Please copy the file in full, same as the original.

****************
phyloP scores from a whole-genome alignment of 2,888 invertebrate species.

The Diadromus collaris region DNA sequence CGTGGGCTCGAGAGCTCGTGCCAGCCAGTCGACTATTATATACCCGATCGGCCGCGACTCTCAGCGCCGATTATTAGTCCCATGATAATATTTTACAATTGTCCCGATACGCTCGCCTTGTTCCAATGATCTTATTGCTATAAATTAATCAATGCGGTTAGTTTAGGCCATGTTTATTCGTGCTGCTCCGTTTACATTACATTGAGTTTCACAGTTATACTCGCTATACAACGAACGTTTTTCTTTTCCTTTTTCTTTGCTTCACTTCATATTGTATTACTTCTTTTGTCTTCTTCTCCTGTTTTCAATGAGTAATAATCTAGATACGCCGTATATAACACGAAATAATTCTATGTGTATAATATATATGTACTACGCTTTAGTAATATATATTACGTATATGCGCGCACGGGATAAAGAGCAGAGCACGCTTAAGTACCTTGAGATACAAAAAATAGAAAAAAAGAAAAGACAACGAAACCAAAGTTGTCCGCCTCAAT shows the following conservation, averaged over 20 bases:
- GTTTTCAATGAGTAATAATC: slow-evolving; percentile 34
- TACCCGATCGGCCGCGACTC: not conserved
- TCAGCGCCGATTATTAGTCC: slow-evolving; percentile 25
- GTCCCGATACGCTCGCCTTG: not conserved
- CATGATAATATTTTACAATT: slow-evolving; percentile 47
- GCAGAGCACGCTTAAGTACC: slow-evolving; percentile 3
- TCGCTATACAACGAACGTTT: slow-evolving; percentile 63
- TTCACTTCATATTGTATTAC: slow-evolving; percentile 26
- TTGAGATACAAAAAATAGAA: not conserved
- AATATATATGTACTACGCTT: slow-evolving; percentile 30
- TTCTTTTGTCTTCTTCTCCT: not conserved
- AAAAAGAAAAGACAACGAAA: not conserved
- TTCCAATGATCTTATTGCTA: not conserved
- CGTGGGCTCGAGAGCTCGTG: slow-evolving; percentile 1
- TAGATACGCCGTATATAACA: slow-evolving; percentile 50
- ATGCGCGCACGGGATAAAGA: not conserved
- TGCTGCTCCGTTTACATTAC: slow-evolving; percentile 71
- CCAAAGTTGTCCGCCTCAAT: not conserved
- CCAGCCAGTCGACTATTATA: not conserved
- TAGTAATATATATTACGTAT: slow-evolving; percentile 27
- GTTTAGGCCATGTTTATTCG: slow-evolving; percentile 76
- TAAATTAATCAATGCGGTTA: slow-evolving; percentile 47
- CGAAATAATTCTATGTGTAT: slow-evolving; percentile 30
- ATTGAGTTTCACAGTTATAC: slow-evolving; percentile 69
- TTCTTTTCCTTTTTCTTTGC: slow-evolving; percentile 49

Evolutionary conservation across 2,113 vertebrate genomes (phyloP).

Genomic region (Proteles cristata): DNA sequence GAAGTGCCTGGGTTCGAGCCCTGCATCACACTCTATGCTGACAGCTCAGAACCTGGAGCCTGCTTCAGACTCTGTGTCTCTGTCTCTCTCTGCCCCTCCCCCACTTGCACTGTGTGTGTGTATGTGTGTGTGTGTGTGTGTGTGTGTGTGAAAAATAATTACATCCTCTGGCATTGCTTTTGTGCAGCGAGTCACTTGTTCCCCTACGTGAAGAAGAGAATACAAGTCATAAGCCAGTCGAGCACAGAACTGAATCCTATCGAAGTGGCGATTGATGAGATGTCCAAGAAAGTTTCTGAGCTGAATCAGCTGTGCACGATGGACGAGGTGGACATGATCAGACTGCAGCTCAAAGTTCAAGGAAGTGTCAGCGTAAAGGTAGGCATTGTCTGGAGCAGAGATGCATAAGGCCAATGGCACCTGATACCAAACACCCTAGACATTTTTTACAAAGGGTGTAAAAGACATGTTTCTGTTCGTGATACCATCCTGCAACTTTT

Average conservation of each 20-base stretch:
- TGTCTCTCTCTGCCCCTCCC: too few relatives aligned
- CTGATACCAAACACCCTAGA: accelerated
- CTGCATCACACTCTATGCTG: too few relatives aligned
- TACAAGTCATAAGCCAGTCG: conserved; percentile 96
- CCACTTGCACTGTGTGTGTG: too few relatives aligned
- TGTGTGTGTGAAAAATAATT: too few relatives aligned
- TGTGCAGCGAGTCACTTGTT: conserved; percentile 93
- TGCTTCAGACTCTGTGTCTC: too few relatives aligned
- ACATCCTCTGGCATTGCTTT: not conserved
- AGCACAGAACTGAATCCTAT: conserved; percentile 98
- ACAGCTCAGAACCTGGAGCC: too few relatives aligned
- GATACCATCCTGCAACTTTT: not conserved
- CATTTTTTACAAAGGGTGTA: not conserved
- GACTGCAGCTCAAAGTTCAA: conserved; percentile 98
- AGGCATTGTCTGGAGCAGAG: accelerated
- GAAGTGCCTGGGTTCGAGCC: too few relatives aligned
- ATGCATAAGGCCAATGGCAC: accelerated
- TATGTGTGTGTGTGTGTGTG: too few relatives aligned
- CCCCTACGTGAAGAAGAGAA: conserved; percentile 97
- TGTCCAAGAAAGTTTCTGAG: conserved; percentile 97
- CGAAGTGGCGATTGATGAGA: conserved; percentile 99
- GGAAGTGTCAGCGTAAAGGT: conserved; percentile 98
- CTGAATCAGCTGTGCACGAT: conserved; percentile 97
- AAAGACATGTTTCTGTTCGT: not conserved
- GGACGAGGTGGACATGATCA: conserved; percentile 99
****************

phyloP scores from a whole-genome alignment of 2,888 invertebrate species.

The Diadromus collaris region DNA sequence CGTGGGCTCGAGAGCTCGTGCCAGCCAGTCGACTATTATATACCCGATCGGCCGCGACTCTCAGCGCCGATTATTAGTCCCATGATAATATTTTACAATTGTCCCGATACGCTCGCCTTGTTCCAATGATCTTATTGCTATAAATTAATCAATGCGGTTAGTTTAGGCCATGTTTATTCGTGCTGCTCCGTTTACATTACATTGAGTTTCACAGTTATACTCGCTATACAACGAACGTTTTTCTTTTCCTTTTTCTTTGCTTCACTTCATATTGTATTACTTCTTTTGTCTTCTTCTCCTGTTTTCAATGAGTAATAATCTAGATACGCCGTATATAACACGAAATAATTCTATGTGTATAATATATATGTACTACGCTTTAGTAATATATATTACGTATATGCGCGCACGGGATAAAGAGCAGAGCACGCTTAAGTACCTTGAGATACAAAAAATAGAAAAAAAGAAAAGACAACGAAACCAAAGTTGTCCGCCTCAAT shows the following conservation, averaged over 20 bases:
- GTTTTCAATGAGTAATAATC: slow-evolving; percentile 34
- TACCCGATCGGCCGCGACTC: not conserved
- TCAGCGCCGATTATTAGTCC: slow-evolving; percentile 25
- GTCCCGATACGCTCGCCTTG: not conserved
- CATGATAATATTTTACAATT: slow-evolving; percentile 47
- GCAGAGCACGCTTAAGTACC: slow-evolving; percentile 3
- TCGCTATACAACGAACGTTT: slow-evolving; percentile 63
- TTCACTTCATATTGTATTAC: slow-evolving; percentile 26
- TTGAGATACAAAAAATAGAA: not conserved
- AATATATATGTACTACGCTT: slow-evolving; percentile 30
- TTCTTTTGTCTTCTTCTCCT: not conserved
- AAAAAGAAAAGACAACGAAA: not conserved
- TTCCAATGATCTTATTGCTA: not conserved
- CGTGGGCTCGAGAGCTCGTG: slow-evolving; percentile 1
- TAGATACGCCGTATATAACA: slow-evolving; percentile 50
- ATGCGCGCACGGGATAAAGA: not conserved
- TGCTGCTCCGTTTACATTAC: slow-evolving; percentile 71
- CCAAAGTTGTCCGCCTCAAT: not conserved
- CCAGCCAGTCGACTATTATA: not conserved
- TAGTAATATATATTACGTAT: slow-evolving; percentile 27
- GTTTAGGCCATGTTTATTCG: slow-evolving; percentile 76
- TAAATTAATCAATGCGGTTA: slow-evolving; percentile 47
- CGAAATAATTCTATGTGTAT: slow-evolving; percentile 30
- ATTGAGTTTCACAGTTATAC: slow-evolving; percentile 69
- TTCTTTTCCTTTTTCTTTGC: slow-evolving; percentile 49

Evolutionary conservation across 2,113 vertebrate genomes (phyloP).

Genomic region (Proteles cristata): DNA sequence GAAGTGCCTGGGTTCGAGCCCTGCATCACACTCTATGCTGACAGCTCAGAACCTGGAGCCTGCTTCAGACTCTGTGTCTCTGTCTCTCTCTGCCCCTCCCCCACTTGCACTGTGTGTGTGTATGTGTGTGTGTGTGTGTGTGTGTGTGTGAAAAATAATTACATCCTCTGGCATTGCTTTTGTGCAGCGAGTCACTTGTTCCCCTACGTGAAGAAGAGAATACAAGTCATAAGCCAGTCGAGCACAGAACTGAATCCTATCGAAGTGGCGATTGATGAGATGTCCAAGAAAGTTTCTGAGCTGAATCAGCTGTGCACGATGGACGAGGTGGACATGATCAGACTGCAGCTCAAAGTTCAAGGAAGTGTCAGCGTAAAGGTAGGCATTGTCTGGAGCAGAGATGCATAAGGCCAATGGCACCTGATACCAAACACCCTAGACATTTTTTACAAAGGGTGTAAAAGACATGTTTCTGTTCGTGATACCATCCTGCAACTTTT

Average conservation of each 20-base stretch:
- TGTCTCTCTCTGCCCCTCCC: too few relatives aligned
- CTGATACCAAACACCCTAGA: accelerated
- CTGCATCACACTCTATGCTG: too few relatives aligned
- TACAAGTCATAAGCCAGTCG: conserved; percentile 96
- CCACTTGCACTGTGTGTGTG: too few relatives aligned
- TGTGTGTGTGAAAAATAATT: too few relatives aligned
- TGTGCAGCGAGTCACTTGTT: conserved; percentile 93
- TGCTTCAGACTCTGTGTCTC: too few relatives aligned
- ACATCCTCTGGCATTGCTTT: not conserved
- AGCACAGAACTGAATCCTAT: conserved; percentile 98
- ACAGCTCAGAACCTGGAGCC: too few relatives aligned
- GATACCATCCTGCAACTTTT: not conserved
- CATTTTTTACAAAGGGTGTA: not conserved
- GACTGCAGCTCAAAGTTCAA: conserved; percentile 98
- AGGCATTGTCTGGAGCAGAG: accelerated
- GAAGTGCCTGGGTTCGAGCC: too few relatives aligned
- ATGCATAAGGCCAATGGCAC: accelerated
- TATGTGTGTGTGTGTGTGTG: too few relatives aligned
- CCCCTACGTGAAGAAGAGAA: conserved; percentile 97
- TGTCCAAGAAAGTTTCTGAG: conserved; percentile 97
- CGAAGTGGCGATTGATGAGA: conserved; percentile 99
- GGAAGTGTCAGCGTAAAGGT: conserved; percentile 98
- CTGAATCAGCTGTGCACGAT: conserved; percentile 97
- AAAGACATGTTTCTGTTCGT: not conserved
- GGACGAGGTGGACATGATCA: conserved; percentile 99